In today’s post, I’ll be showing you around the various Korean broadcasting stations (MBC, SBS, KBS), Korea’s very own walk of fame, as well as the shopping highlights of university districts Hongdae and Edae! This is one of the parts I’ve been excited to write about, because the Korean entertainment industry is the main reason why I fell in love with Korea and its culture, and the ever trendy Hongdae (and its many backpacker hostels) is the ultimate hangout for youths and travellers alike.
This is just a teaser for the rest of this post, click below to find out more!
Digital Media City
Getting there: Myeongdong Station –> Seoul Station (Airport Railroad Line) –> Digital Media City Station (Exit 2)
Take Bus 7711 or 7730 at the bus stop opposite the road from Exit 2, and alight at Nuridream Square or DMC Gallery bus stop (4/5 stops)
Some of you might recognise this 2-headed statue from Korean dramas or variety shows; this was one of the first things we saw once we alighted the bus. If you see this, you’re headed in the right direction, the broadcasting stations are just a 5 minute walk away from here!
The CJ E&M Center is where a few radio shows are taped, though nothing was happening there as we visited on a Saturday. 😦
There are quite a few things to do in Digital Media City, from tours of the broadcasting stations to watching live-tapings of shows. If you plan in advance, you should be able to reserve tickets for live show tapings, or visit the MBC World Broadcasting Theme Park.
When I caught sight of the exterior of the famous MBC building, my excitement level was off the charts! This was the very place that many of the celebrities we know and love work and film at, so it was really surreal to be standing on the same ground as they had.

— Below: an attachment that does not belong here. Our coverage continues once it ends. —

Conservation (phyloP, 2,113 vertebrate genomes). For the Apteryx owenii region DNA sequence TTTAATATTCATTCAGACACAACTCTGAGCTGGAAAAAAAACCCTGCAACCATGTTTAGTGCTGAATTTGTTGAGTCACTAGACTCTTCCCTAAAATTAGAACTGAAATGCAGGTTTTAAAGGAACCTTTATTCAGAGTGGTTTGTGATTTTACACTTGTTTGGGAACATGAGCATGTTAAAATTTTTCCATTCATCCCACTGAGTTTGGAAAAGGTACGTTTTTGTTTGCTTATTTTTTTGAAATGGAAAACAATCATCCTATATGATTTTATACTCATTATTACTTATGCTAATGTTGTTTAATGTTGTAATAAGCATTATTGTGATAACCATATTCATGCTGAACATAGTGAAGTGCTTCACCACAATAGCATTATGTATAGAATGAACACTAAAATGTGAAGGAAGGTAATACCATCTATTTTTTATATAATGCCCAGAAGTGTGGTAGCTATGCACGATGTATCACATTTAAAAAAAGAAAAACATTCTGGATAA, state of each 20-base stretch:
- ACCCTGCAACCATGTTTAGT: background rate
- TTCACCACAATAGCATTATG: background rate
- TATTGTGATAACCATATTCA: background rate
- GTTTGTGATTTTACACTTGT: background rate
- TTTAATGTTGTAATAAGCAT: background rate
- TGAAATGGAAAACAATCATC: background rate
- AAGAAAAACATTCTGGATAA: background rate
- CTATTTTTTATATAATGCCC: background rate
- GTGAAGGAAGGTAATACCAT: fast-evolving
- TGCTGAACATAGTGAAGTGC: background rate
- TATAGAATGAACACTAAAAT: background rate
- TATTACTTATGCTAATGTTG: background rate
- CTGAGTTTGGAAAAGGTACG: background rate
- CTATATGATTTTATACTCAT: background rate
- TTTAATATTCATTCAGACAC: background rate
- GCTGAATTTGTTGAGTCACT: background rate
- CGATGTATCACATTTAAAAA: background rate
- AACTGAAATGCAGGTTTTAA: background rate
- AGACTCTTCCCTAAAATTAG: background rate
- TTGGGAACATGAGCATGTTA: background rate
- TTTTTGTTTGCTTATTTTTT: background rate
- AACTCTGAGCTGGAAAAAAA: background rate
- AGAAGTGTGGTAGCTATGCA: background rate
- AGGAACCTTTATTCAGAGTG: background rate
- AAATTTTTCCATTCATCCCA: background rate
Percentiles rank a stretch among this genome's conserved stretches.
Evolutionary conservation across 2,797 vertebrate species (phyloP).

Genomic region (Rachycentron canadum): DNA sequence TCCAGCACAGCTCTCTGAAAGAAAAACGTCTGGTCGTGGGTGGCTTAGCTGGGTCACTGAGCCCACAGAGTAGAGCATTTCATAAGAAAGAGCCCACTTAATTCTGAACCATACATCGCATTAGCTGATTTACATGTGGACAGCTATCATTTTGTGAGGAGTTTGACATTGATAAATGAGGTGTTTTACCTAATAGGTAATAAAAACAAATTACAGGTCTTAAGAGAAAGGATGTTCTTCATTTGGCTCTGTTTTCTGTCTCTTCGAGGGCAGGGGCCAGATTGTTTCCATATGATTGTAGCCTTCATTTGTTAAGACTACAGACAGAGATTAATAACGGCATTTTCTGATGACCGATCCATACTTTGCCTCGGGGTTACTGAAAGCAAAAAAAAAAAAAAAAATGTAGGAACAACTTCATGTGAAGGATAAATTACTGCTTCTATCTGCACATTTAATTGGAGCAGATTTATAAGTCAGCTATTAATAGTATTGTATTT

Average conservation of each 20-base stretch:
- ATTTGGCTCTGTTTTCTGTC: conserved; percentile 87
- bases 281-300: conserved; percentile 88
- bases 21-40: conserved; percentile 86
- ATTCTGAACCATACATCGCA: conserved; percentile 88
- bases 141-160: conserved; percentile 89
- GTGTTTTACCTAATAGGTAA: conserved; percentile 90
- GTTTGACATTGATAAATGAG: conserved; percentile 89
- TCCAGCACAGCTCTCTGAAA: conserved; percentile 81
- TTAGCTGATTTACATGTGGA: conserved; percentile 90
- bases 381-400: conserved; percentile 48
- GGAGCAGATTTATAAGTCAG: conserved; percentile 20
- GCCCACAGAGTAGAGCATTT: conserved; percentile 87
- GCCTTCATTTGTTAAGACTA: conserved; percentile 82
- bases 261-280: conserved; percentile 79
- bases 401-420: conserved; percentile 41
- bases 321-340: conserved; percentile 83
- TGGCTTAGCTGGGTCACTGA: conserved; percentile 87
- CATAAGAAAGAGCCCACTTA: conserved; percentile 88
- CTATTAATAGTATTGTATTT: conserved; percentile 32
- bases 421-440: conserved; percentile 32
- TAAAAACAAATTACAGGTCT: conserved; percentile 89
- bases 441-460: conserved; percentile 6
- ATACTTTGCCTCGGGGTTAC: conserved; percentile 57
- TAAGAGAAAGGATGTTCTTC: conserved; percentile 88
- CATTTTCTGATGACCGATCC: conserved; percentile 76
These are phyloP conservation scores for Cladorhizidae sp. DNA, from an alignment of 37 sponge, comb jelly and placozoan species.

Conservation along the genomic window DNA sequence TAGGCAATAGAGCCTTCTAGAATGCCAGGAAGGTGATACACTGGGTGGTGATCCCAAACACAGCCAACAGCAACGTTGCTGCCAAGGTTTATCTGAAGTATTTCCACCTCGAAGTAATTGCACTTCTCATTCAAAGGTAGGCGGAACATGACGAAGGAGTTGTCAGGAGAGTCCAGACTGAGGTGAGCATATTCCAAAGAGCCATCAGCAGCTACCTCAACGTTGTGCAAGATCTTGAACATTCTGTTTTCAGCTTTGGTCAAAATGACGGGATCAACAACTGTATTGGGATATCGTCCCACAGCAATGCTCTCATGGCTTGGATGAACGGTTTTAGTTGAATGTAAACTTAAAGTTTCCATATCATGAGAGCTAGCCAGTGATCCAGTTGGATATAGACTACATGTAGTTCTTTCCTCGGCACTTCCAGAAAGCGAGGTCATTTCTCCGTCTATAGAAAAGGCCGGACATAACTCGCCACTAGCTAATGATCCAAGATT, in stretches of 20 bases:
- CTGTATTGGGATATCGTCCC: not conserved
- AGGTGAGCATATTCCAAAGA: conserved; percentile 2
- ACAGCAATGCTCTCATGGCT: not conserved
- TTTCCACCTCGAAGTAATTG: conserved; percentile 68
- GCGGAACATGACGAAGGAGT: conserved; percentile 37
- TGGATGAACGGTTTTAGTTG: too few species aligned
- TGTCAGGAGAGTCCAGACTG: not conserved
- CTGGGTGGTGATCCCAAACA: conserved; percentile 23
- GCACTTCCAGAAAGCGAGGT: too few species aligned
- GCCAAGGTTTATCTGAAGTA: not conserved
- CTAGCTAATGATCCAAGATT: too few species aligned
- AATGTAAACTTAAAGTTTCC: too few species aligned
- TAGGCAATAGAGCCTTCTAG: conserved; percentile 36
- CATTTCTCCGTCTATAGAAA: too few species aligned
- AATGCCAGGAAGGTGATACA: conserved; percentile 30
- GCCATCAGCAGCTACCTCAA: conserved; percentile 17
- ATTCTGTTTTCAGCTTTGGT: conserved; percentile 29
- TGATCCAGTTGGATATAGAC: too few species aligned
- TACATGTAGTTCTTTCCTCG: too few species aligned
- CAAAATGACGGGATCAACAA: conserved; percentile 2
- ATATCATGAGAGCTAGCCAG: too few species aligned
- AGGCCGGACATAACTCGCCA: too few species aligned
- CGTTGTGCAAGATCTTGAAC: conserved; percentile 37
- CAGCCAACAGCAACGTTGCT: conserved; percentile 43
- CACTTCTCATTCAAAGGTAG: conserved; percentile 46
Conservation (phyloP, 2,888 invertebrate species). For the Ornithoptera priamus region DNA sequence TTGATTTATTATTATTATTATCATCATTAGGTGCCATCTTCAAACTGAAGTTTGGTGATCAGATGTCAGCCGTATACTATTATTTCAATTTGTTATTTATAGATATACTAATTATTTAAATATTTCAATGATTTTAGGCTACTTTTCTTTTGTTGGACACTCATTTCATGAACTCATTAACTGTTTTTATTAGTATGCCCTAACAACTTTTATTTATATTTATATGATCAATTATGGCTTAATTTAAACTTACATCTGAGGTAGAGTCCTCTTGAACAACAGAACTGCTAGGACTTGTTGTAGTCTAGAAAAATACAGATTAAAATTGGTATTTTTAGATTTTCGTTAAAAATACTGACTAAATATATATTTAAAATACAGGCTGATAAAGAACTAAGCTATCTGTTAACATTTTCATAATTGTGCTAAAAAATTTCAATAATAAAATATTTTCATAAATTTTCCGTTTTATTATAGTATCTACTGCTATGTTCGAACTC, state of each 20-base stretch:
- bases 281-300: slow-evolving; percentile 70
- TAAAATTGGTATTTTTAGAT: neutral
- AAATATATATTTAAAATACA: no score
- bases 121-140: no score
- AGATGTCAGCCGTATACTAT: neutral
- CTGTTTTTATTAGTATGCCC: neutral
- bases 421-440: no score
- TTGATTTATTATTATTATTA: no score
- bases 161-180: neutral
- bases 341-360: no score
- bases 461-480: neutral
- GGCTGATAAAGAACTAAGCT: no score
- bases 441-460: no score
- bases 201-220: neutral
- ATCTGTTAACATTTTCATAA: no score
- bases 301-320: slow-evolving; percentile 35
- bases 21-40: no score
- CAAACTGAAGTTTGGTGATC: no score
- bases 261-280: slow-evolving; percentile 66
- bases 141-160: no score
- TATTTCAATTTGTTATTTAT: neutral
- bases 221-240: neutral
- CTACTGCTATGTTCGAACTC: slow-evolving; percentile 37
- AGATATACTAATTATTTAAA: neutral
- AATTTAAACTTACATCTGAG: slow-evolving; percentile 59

Any K-variety fan would recognise this statue; a lot of variety shows have filmed their episode openings in front of this very unique installation! It’s also been featured in some K-dramas, though I can’t for the life of me remember which ones (cos I’ve watched too many :P).
Even more hysteria-inducing were the ‘Walk of Fame’-esque stars in the Digital Media City’s Starpark, which were scattered all across the pavement between the SBS and MBC buildings.There were a few hundred stars; take your time to find the stars you want to take pictures with, but also don’t get dizzy from walking while looking down at the floor. I was being judged by so many passers-by as I ran around looking for my favourite idols/celeb’s stars to take pictures with, but it was totally worth it!
For fellow MuDo/Infinity Challenge addicts, you’ll certainly recognise the inside of MBC, with it’s glossy glass elevators and minimalist interior decoration. Of course we couldn’t enter, but it was still fascinating to be able to take a peek into the MuDo cast’s workplace!
If you’re not going to make a trip to this area, then I hope you’ll be able to visit it vicariously through these pictures.
The stretch of pavement below might look familiar if you’ve watched enough Running Man. The first thing that came to mind as I walked down this path was ‘Didn’t Gary run down here in flippers??’ and turns out, that entire episode of Running Man was filmed around this area and inside the SBS building!
Since we were here on a Saturday, Inkigayo was being taped and there were hordes of fans gathered opposite the building where the idol’s waiting rooms (before performing) were. I asked the fans who they were waiting to see, and they said they ASTRO had been spotted waving to them from up in that office building, how cute.
Since the weather was nice, we decided to walk 1+km back to the Digital Media City Station. We passed by this BBQ restaurant on the way back, and it’s been featured in an episode of Infinity Challenge (the one where Myungsoo was selling tornado potatoes)! It wasn’t open that early, so we didn’t have a chance to try it. 😦
Hongdae (Hongik University Shopping)
Getting there: Digital Media City Station –> Hongik University Station (Airport Railroad Line)